Da Vinci Vitruvian Man

Fast forward several hundred years to the middle ages and a man who became known as Fibonacci is exploring the Arabic Numeral system and its advantages compared to the then standard Roman Numeral system.  Fibonacci is credited with a series of numbers, and a subsequent formula, for determining a golden ratio.  Numbers in the Fibonacci Sequence work on a recurrence relation.  This means that it can be infinitely scaled larger or smaller.

 

The Golden Ratio via HongKiat

Fheeew!  That was getting heavy!  What do all these formulas and complicated mathematical lingo have to do with modern design?  If it feels abstract and irrelevant, know for sure it isn’t.  These are simply attempts to explain why we find certain things to be beautiful.  Why across cultures and centuries humans have gravitated toward specific proportions in design.  It might be because these ratios are an expression of our own, as seen in Leonardo Da Vinci’s Vitruvian Man, or possibly because the Golden Ratio is everywhere in nature.

 

Golden Ratio In Nature

Regardless of its origins, the Golden Ratio is one element of design that is here to stay.  Interior Designers constantly find this principal at work.  The Golden Ratio is the reason why rectangular rooms feel the most comfortable, and typically have the best furniture placement options.  It is not just a number or a mathematical concept, it is just as much an intuitive feeling that you get when entering a space.   If things feel pinched, or out of balance, the Golden Ratio might be the answer.  So next time you see an ultra modern house, or a blooming flower, remember the Golden Ratio and see if you cant find this design concept at work.

 

Golden Ratio In Modern Design

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A Classic: Black & White

Contributing Author: Amy Tran

Crisp, timeless and always a glimmer of elegance, the classic black & white color combo will never go out of style.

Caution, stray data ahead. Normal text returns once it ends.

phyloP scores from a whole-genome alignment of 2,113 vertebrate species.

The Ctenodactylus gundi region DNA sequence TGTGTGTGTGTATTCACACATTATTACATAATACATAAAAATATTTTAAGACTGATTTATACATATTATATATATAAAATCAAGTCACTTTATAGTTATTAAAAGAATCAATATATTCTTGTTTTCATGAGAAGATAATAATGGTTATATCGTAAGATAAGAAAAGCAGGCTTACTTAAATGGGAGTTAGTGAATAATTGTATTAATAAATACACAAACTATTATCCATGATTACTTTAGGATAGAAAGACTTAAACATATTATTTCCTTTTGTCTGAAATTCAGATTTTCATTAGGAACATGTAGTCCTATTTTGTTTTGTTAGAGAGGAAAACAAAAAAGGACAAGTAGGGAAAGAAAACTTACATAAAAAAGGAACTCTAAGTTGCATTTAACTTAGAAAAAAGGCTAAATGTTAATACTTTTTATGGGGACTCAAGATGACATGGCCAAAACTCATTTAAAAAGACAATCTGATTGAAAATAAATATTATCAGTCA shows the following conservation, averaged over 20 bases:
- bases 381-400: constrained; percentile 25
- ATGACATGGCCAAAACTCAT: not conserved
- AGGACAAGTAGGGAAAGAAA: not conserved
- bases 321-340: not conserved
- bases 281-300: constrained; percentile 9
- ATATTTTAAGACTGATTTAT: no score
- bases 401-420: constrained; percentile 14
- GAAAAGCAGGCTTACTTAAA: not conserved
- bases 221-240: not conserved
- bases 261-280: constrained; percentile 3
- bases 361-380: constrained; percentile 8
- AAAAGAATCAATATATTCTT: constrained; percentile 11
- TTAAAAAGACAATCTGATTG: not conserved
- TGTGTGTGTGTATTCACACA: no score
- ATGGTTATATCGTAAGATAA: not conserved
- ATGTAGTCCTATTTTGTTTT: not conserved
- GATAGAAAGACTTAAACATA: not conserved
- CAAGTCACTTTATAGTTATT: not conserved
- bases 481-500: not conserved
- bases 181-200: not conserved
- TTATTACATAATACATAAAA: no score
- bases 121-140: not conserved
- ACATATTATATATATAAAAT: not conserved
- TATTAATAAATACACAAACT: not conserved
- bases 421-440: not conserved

An homage to the great Dorothy Draper, black and white flooring juxtaposed with ornate window casings and doorways create an alluring quality.

A great amount of attention is placed on balance and proportion.  Accessories are dramatic and highly detailed while the color palettes remain simple but exciting.

 

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Agadir Screen Noir Wallcovering, via Schumacher

 

 

 

 

The Art of Ikat

Contributing Author: Amy Tran

Ranging from hippie chic, to tribal safari to elegant embellishment, Ikat is a highly sought after material due to the time, effort and precision that goes into making it.  There are many variations of Ikat, as it has origins in India, Japan and many South East Asian countries.  The meaning of the word “Ikat” is “to bind”.  The tying and dyeing process is similar to “tie dying”, however the fabric is dyed as it’s woven, creating intricate geometric shapes and patterns.  The result is both interesting and exotic.  This trend has hit the market hard in the past few years.  In both woven and graphic depictions, the “Ikat” continues to populate fashion as well as interiors; trending in dresses, pillows, and accessories – even iphone cases!